Good afternoon. Thank you all and to Ranking Member Foushee for being here.

The purpose of this hearing is to discuss a proposal by the California Air Resources Board that could cripple the national freight network.

The California Air Resources Board, or CARB for short, is seeking a waiver from the EPA to require all locomotives manufactured after 2035 that travel through the state to operate in a zero emissions configuration.  

The idea of zero emissions locomotives sounds very supportable. Unfortunately, the technology to actually accomplish this does not currently exist.  In fact, there are many who doubt it can ever be achieved. However, even if this technology became feasible, we are decades away from making zero emission locomotives a reality in the freight rail industry.

Currently, the vast majority of freight rail moves by diesel electric trains, which convert mechanical energy from diesel engines into electric power that moves the wheels and propels the train down the track. Because diesel is 27 times more energy dense than a lithium battery, a typical diesel electric train can convert 5,000 gallons of diesel into 100 megawatt hours of energy. Meanwhile, the largest, most powerful train battery technology commercially available today holds only between 5 and 8 megawatt hours of energy.

This means CARB is expecting the rail industry to invent a battery that can hold up to 20 times more energy capacity than currently exists, and then mass produce that technology and include it on every train in the nation within the next 6 years.

To be clear, I’m certainly not saying that industry shouldn’t strive to make our freight network cleaner. But to impose an arbitrary deadline that is not supported by science shows that CARB has abandoned its mission to protect Californians from harmful air pollution to instead support unrealistic, idealistic, policies.

Worst of all, CARB’s zealous actions are threatening to derail years of progress made by railroads to reduce emissions. Through decades of investments, and billions of dollars in research, the rail industry can now move 2,000 pounds of freight 450 miles on a single gallon of diesel. The rail industry continues to make investments to reduce emissions and other particle contaminants through technologies such as positive train control and trip optimization. As a result, trains account for less than 0.5% of U.S. greenhouse gas emissions. Even considering only transportation related emissions, rail accounts for less than 2%.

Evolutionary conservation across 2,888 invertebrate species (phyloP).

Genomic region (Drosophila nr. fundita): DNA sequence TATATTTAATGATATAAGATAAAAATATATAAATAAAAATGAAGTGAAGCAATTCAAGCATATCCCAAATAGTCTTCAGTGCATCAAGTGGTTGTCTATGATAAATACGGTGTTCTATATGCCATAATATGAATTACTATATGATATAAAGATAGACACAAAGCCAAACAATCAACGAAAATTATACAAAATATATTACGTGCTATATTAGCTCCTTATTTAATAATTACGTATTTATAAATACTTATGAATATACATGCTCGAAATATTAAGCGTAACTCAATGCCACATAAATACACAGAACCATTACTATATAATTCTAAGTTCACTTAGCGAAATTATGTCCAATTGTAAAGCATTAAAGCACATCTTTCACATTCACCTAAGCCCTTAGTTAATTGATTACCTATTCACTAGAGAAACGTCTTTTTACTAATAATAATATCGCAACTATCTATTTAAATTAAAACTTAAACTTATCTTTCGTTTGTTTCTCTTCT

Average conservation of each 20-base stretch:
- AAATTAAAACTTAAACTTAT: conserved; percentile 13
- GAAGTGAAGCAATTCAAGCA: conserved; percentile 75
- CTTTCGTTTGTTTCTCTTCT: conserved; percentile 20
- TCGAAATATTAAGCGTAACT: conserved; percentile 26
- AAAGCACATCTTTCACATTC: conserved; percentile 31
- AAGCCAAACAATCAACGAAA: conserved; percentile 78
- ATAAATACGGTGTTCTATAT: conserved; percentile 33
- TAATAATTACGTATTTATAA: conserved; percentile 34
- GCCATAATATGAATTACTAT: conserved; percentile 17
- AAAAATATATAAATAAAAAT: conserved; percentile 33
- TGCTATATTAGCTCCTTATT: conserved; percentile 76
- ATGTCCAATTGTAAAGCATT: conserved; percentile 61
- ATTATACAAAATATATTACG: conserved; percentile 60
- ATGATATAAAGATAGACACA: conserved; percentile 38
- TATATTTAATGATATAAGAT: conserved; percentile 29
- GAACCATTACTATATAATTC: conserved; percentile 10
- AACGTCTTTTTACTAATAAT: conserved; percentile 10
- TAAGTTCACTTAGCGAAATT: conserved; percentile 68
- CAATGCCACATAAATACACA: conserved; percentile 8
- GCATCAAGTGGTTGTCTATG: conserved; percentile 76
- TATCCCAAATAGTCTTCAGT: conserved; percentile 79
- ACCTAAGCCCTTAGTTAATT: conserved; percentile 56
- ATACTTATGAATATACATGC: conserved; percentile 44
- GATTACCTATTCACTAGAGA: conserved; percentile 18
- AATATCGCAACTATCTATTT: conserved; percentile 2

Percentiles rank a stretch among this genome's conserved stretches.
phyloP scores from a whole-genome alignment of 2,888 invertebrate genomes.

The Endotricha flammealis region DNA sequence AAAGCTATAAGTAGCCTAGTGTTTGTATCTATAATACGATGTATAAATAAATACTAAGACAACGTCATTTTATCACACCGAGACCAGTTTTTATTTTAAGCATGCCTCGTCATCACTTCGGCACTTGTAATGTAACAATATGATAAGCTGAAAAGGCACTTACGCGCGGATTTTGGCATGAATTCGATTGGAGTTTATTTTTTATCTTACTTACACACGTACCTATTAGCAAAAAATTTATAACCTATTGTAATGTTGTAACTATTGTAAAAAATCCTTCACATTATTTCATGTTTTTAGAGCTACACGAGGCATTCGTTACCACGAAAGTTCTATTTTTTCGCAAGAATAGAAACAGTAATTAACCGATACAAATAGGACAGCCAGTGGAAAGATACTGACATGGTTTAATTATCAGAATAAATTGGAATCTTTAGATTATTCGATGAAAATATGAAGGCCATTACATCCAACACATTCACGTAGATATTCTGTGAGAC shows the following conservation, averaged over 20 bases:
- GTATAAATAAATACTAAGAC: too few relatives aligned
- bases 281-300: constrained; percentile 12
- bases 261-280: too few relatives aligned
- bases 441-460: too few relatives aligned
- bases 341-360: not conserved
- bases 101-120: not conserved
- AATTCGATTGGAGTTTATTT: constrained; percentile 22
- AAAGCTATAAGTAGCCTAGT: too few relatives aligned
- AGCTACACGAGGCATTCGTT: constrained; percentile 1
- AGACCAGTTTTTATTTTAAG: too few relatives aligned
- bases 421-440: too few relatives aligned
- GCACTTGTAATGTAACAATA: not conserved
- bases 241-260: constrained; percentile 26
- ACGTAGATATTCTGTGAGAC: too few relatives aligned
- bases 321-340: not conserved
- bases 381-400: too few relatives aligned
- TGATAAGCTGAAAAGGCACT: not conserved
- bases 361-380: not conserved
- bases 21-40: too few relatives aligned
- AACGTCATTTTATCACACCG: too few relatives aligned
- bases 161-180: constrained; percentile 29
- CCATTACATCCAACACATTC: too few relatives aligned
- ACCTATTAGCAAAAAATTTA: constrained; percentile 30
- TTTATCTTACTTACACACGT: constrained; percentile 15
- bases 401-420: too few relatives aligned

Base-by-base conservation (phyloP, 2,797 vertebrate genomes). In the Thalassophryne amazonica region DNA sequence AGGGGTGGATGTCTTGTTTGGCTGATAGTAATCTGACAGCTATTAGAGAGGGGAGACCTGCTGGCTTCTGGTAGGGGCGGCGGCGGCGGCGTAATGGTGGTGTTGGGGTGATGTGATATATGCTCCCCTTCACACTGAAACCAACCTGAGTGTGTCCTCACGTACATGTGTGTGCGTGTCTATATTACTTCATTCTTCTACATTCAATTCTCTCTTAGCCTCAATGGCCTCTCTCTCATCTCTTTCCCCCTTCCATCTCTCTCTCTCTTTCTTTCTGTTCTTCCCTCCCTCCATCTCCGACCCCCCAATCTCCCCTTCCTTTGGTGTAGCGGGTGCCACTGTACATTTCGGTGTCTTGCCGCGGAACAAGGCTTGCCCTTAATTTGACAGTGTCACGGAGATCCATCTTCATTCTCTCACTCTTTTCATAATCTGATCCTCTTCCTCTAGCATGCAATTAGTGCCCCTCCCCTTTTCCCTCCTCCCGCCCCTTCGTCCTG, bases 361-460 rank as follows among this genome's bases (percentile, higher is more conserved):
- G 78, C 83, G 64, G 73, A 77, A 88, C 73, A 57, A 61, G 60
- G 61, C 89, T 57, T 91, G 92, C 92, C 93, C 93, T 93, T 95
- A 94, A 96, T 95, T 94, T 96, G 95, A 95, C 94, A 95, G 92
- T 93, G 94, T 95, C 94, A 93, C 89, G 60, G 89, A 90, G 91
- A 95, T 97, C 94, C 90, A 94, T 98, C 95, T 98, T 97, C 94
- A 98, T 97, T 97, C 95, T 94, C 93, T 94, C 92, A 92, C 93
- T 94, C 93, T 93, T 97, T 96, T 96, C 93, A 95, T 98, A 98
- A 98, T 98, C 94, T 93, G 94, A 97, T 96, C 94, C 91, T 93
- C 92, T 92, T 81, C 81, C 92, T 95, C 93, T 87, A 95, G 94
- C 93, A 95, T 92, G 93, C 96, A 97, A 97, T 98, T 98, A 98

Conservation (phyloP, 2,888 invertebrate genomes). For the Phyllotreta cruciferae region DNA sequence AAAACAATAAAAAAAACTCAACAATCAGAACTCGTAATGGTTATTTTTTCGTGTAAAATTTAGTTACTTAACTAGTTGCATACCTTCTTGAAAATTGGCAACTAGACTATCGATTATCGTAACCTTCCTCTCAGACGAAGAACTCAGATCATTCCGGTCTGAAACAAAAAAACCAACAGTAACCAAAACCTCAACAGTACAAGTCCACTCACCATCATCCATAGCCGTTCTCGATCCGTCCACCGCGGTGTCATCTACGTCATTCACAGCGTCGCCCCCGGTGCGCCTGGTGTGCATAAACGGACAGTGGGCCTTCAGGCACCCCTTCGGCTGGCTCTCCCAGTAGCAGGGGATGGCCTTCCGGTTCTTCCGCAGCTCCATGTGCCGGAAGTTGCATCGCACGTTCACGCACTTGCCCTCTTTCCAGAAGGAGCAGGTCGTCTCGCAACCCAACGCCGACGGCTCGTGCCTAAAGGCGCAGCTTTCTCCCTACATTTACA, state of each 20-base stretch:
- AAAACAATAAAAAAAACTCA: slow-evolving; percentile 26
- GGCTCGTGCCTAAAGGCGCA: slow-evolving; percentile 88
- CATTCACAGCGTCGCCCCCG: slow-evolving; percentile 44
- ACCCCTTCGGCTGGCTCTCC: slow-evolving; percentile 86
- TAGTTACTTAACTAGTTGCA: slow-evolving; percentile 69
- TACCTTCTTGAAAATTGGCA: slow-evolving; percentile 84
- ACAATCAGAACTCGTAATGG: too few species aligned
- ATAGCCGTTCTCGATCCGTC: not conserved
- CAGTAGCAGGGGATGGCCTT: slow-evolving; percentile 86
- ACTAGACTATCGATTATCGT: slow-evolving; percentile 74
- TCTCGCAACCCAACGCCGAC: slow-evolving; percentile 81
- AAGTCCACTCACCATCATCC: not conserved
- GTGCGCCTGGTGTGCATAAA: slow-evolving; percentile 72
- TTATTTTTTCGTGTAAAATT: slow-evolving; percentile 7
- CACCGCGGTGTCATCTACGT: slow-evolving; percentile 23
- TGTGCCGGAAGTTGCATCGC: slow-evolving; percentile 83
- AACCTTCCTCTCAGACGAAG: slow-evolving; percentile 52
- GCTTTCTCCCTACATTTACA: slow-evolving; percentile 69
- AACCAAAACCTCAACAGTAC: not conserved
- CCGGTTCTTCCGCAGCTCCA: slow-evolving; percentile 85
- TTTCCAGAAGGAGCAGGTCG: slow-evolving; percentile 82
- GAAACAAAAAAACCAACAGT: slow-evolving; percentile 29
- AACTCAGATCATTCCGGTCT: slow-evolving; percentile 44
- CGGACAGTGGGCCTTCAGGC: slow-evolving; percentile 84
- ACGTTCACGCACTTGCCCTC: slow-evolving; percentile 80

Unfortunately, imposing this harsh and unrealistic regulation will likely have an effect counter to the goal of this regulation and CARB’s mission. If the EPA allows CARB to implement this proposal, and the rail industry is unable to meet the impossible demands, we will likely see a shift in modal transportation where all freight is no longer moved by rail but is instead transported via trucks within the state. Heavy-duty trucks, which account for 23% of emissions, would then become the primary means of freight transport in California. Transporting freight by truck emits roughly three times as much greenhouse gasses as transporting it by rail. This shift would undeniably result in a massive increase in greenhouse gas emissions, which is the exact opposite goal of what CARB claims this regulation is meant to accomplish. 

CARB also wants to ban the use of any locomotive over 23 years old. Buying a locomotive is not like buying a car. The average Class 1 freight locomotive has a service life of 40 to 50 years. Locomotives are multi-million-dollar investments that only make sense if used for extended periods of time, similar to an aircraft or a large container ship.

For many short line railroads in my state, buying new locomotives is simply not an option. Forcing them to do so means that they will have to simply cease operations.

California knows this and even admits it. In the proposed regulation, CARB states that some smaller Class III locomotive operators will face significant compliance costs, and projects that it will likely lead to their elimination if they are unable to offset them.

Unfortunately, the negative downstream effects of this regulation won’t be confined to the state of California. The supply chain implications for this proposal could be much larger.

We all remember the supply chain nightmares our country experienced several years ago. Over 70 container ships were anchored off the coast of California waiting for space to open in the ports of Los Angeles and Long Beach. This caused a supply chain disruption that was felt nationwide. 

If the waiver is granted, the new CARB rule could create another similar situation, with millions of tons of goods waiting to be moved from ships onto trucks instead of trains because CARB decided to ignore science and plain common sense. Except, unlike the previous disruption, this one would be permanent.

The House Science, Space, and Technology Committee is meeting today to talk about science and technology. We are here to analyze where the science and technology of rail is currently at and what steps can be taken to reduce emissions and other particle pollutants in a smart and responsible way.

Thank you for your willingness to be here to discuss this critically important topic.